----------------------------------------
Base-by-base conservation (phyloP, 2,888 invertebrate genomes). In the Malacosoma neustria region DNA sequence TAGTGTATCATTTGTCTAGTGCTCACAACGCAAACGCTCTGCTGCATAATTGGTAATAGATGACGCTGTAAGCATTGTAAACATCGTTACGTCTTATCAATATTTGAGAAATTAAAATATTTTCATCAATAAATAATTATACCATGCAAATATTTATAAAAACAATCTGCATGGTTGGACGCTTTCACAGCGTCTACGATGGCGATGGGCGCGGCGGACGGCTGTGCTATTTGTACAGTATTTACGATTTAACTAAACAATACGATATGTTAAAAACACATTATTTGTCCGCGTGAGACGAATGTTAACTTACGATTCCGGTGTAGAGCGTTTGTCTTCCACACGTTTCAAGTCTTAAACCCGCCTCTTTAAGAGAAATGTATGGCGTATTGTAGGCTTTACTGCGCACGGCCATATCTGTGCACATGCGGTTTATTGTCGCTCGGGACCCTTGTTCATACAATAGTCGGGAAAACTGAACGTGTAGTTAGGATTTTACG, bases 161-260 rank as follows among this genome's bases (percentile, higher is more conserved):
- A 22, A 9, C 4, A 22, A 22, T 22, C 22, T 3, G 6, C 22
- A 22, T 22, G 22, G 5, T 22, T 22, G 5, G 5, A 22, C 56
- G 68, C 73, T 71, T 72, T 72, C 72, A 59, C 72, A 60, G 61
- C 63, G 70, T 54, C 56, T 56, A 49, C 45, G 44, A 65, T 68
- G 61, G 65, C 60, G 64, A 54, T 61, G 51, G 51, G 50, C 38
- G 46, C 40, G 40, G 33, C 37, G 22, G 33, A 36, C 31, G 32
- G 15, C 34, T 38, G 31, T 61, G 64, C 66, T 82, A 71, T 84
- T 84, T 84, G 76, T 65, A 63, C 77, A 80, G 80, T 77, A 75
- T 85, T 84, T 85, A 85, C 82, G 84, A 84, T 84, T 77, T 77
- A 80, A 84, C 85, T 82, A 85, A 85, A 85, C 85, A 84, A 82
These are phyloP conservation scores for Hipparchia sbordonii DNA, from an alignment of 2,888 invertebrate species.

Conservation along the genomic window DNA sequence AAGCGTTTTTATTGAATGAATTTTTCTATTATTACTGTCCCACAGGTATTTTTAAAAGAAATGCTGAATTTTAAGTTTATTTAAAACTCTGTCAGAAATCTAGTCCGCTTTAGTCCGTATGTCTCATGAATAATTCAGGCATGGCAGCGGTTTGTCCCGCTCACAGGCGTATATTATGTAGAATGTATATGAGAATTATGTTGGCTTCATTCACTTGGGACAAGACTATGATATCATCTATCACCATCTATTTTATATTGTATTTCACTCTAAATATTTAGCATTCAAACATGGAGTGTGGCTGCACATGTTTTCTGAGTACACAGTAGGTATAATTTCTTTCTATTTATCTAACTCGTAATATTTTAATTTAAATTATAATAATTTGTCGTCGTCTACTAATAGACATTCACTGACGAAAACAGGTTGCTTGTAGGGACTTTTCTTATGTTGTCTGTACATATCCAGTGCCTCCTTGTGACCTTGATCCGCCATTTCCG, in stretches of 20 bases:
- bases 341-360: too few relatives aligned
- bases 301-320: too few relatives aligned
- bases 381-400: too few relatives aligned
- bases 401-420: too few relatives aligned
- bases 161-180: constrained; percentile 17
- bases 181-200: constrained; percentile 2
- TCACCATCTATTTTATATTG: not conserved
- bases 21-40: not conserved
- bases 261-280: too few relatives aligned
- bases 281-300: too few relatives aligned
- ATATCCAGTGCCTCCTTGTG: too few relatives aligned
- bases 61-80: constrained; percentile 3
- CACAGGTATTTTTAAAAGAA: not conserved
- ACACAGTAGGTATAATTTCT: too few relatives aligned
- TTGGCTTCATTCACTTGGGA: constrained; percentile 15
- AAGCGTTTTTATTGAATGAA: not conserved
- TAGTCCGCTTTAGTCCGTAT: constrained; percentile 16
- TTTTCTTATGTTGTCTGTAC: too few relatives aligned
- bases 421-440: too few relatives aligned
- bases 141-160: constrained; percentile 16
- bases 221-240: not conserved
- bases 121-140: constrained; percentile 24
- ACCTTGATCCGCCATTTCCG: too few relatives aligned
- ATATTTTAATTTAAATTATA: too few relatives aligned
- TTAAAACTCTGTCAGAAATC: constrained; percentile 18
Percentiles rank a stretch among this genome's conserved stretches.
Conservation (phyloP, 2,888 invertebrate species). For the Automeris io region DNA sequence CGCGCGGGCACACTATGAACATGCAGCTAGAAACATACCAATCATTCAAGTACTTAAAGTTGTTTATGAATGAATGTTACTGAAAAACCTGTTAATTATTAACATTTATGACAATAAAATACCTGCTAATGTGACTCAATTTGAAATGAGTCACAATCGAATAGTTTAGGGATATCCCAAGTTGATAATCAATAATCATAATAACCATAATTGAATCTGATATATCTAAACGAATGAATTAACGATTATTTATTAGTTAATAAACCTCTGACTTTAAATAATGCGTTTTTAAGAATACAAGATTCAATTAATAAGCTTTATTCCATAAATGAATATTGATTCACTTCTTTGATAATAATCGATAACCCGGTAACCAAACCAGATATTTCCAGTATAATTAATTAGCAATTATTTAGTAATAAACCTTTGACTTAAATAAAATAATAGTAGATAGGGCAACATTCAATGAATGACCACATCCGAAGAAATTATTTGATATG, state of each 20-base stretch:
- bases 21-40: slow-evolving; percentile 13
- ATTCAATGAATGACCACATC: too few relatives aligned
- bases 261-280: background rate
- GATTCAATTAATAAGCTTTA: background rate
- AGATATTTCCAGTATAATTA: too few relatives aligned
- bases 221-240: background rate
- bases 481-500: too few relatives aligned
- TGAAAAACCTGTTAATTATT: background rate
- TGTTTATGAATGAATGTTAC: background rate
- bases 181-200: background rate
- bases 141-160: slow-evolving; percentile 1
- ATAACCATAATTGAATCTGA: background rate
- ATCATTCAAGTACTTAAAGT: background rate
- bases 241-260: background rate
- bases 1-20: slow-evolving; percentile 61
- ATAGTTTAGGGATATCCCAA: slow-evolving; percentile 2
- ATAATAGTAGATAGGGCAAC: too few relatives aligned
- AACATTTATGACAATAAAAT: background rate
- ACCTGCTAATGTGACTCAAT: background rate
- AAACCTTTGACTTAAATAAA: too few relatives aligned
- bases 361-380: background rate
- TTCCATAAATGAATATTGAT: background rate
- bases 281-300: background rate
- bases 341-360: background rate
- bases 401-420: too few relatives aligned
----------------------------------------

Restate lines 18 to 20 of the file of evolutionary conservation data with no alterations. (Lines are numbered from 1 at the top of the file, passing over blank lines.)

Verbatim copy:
- bases 161-180: constrained; percentile 17
- bases 181-200: constrained; percentile 2
- TCACCATCTATTTTATATTG: not conserved